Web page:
Sir John Dunlop, one of the doyens of an earlier generation of Australian company directors, observed that the duty to shareholders, where it exists, is to shareholders in perpetuity, not to a particular group of investors at a particular time. Company directors have long understood that even if a significant majority of shareholders want a dividend to be paid, their duty to the company may require them to withhold the distribution of profits for purposes of reinvestment.

    Unfortunately, the proper understanding of a director’s obligation has been watered down by that rhetorical phrase, “duty to shareholders”. One effect of this has been the adoption of dividend policies that are unproductive and ultimately unsustainable. This not only weakens companies – it is also the major restraint on national productivity. As the Productivity Commission has noted – it’s a lack of investment rather than a lack of labour productivity that is hampering the nation. Alas, too few boards have the stomach to act responsibly, risk their board seats and face down shareholders calling for dividends.

    It’s time we returned to a true and proper understanding of the fact that shareholders do not ‘own the company’. They merely own a share of its issued capital – and may exercise the rights attached to each share.

    c) Technology

    The introduction of new, disruptive technology is producing significant ethical challenges in relation to obvious issues such as the destruction of current jobs and the unravelling of proven of business models. As Joseph Schumpeter noted, ‘creative destruction’ is not a bad thing – indeed it should be welcomed. However, it also needs to be managed with ethical restraint.

    Technological change also has implications for social institutions that will have to rethink how authority is distributed throughout society

    d) Trust and brand legitimacy

    A further issue will be an increase in challenges about the legitimacy of institutions and even of brands. Questions of legitimacy go beyond those of trust. When trust declines, the loss can be offset by investing in (usually costly) methods of verifying and enforcing agreements. On the other hand, when legitimacy is lost – people will not deal with you under any circumstances or at any cost. The move from issues of ‘trust’ to issues of ‘legitimacy’ is part of what I think is the creation of a new commercial ‘ecology of meaning’ in which businesses are less defined by what they do then by what they stand for.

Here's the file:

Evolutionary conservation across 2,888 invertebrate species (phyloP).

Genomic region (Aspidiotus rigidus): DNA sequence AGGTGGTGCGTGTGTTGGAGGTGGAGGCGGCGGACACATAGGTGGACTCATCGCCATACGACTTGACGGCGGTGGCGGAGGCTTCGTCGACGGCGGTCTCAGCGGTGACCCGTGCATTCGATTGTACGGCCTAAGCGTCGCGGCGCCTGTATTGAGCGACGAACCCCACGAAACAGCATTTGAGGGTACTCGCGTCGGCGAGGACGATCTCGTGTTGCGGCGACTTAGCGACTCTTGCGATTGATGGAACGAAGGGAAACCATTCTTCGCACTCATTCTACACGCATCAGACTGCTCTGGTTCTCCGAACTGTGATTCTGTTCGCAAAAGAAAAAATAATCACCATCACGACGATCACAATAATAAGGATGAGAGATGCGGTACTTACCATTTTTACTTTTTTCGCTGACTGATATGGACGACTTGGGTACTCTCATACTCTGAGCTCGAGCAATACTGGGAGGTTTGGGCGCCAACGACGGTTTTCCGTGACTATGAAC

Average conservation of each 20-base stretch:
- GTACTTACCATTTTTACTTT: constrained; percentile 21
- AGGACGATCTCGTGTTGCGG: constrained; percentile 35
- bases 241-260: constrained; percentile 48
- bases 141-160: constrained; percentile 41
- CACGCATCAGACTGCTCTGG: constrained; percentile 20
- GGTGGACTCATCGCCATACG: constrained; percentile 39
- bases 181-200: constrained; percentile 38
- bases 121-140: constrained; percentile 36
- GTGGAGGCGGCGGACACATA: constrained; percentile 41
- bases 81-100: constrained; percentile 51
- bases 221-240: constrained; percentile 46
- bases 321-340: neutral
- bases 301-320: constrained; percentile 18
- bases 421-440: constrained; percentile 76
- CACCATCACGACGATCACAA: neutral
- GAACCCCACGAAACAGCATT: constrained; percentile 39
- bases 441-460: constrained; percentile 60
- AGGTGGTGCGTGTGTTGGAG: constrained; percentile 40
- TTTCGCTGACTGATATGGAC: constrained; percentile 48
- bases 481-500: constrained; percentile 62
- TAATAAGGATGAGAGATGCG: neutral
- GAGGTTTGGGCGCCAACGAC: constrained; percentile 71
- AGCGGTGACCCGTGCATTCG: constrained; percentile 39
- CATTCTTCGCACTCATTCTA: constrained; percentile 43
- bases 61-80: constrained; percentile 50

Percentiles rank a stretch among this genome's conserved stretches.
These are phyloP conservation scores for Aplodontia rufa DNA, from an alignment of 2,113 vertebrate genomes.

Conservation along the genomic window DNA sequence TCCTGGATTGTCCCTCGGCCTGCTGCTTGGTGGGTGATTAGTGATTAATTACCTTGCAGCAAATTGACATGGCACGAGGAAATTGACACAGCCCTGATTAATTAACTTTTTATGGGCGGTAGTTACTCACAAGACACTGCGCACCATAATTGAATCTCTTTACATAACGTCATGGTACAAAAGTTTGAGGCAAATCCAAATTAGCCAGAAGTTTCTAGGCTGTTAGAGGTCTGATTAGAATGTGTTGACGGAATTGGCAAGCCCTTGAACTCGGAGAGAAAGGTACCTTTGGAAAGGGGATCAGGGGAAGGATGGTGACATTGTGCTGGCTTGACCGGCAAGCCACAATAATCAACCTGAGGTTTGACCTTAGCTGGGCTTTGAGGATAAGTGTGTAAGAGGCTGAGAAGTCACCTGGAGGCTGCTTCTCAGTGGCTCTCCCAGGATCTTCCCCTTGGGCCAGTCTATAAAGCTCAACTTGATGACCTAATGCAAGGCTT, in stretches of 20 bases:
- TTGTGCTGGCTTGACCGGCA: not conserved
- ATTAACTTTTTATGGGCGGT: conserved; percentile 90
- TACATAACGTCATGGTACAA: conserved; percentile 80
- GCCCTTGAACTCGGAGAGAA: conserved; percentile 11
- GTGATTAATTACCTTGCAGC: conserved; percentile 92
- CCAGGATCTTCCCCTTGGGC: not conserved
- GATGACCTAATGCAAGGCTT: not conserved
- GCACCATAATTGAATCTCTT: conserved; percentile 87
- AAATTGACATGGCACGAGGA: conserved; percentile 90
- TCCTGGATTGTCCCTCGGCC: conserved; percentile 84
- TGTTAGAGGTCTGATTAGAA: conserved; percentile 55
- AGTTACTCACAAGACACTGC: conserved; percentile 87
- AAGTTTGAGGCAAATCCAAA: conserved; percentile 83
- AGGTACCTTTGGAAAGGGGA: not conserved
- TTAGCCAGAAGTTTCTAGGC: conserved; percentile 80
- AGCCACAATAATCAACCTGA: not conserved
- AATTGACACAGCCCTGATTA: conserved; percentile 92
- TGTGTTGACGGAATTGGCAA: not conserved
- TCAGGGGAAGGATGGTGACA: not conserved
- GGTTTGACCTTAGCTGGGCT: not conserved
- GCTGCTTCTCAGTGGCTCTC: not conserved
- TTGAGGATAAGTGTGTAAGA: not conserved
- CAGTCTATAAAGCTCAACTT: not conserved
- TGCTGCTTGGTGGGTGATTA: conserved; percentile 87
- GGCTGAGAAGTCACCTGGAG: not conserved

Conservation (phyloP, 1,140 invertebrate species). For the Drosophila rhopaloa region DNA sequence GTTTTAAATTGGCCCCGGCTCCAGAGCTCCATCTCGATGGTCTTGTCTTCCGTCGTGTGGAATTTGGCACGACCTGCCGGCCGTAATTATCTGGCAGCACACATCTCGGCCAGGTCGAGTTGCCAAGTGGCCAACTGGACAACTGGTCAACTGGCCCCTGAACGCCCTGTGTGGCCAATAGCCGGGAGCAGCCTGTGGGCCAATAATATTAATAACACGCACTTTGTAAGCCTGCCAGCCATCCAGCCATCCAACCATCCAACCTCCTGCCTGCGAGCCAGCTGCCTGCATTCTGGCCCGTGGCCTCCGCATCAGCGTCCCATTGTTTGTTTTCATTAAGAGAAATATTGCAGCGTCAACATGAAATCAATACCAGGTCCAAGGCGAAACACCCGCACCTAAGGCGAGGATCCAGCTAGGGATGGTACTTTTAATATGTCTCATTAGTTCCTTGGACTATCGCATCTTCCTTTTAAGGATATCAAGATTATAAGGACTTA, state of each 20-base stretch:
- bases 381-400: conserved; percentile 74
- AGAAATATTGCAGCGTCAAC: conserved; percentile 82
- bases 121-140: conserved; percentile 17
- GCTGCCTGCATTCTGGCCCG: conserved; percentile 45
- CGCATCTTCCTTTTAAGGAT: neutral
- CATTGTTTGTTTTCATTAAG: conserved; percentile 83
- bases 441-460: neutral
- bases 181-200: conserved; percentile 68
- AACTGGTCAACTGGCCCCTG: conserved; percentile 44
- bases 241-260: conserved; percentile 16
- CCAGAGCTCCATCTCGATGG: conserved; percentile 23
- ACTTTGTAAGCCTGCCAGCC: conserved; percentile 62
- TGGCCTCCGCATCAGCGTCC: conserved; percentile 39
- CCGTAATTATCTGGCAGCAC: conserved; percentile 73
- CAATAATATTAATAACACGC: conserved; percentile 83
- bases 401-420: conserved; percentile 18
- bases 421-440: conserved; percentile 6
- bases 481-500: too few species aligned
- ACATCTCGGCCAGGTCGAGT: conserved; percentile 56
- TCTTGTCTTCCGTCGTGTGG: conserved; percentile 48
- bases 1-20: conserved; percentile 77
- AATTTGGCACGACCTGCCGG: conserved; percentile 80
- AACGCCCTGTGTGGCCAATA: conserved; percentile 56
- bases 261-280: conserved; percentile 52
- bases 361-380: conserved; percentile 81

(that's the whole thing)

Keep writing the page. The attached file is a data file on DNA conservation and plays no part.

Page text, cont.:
e) Diversity

    The fifth ethical issue would be diversity (not just gender diversity – but in a broader sense). Diversity is the best antidote for the tendency of boards, at times, to become locations for ‘group think’.

    As a matter of justice, women should be accorded their fair measure of representation at each board table. But also, there’s the practical utility of bringing to a board new forms of thinking, new ways of relating and new insights. Commitment to diversity of that kind is yet to be fully embraced. It should be. The concept of ’diversity’ should extend to variables that include: culture, gender, experience, disciplines, etc. Knowledge of the relevant industry and commercial acumen are essential ingredients – but a well-fashioned board will avoid the temptation to recruit people ‘in their own image’ as they will merely reinforce existing assumptions and prejudices.

    Challenging as it may be, there is value in bringing in real ‘outliers’.

    How do you see the relationship between business ethics and organisational performance?

    A few years ago, The Ethics Centre and Beaton Consulting surveyed a large group of people (around 15,000 people) and found that if there is alignment between what an organisation says its stands for (its purpose, values and principles) and what it actually does, then people will give discretionary effort. When there is no alignment, they will withdraw. In fact, there have been countless studies that have shown that the root of sustained economic prosperity by corporations is to maintain that tight alignment. It goes back to the point I made earlier about trust and legitimacy.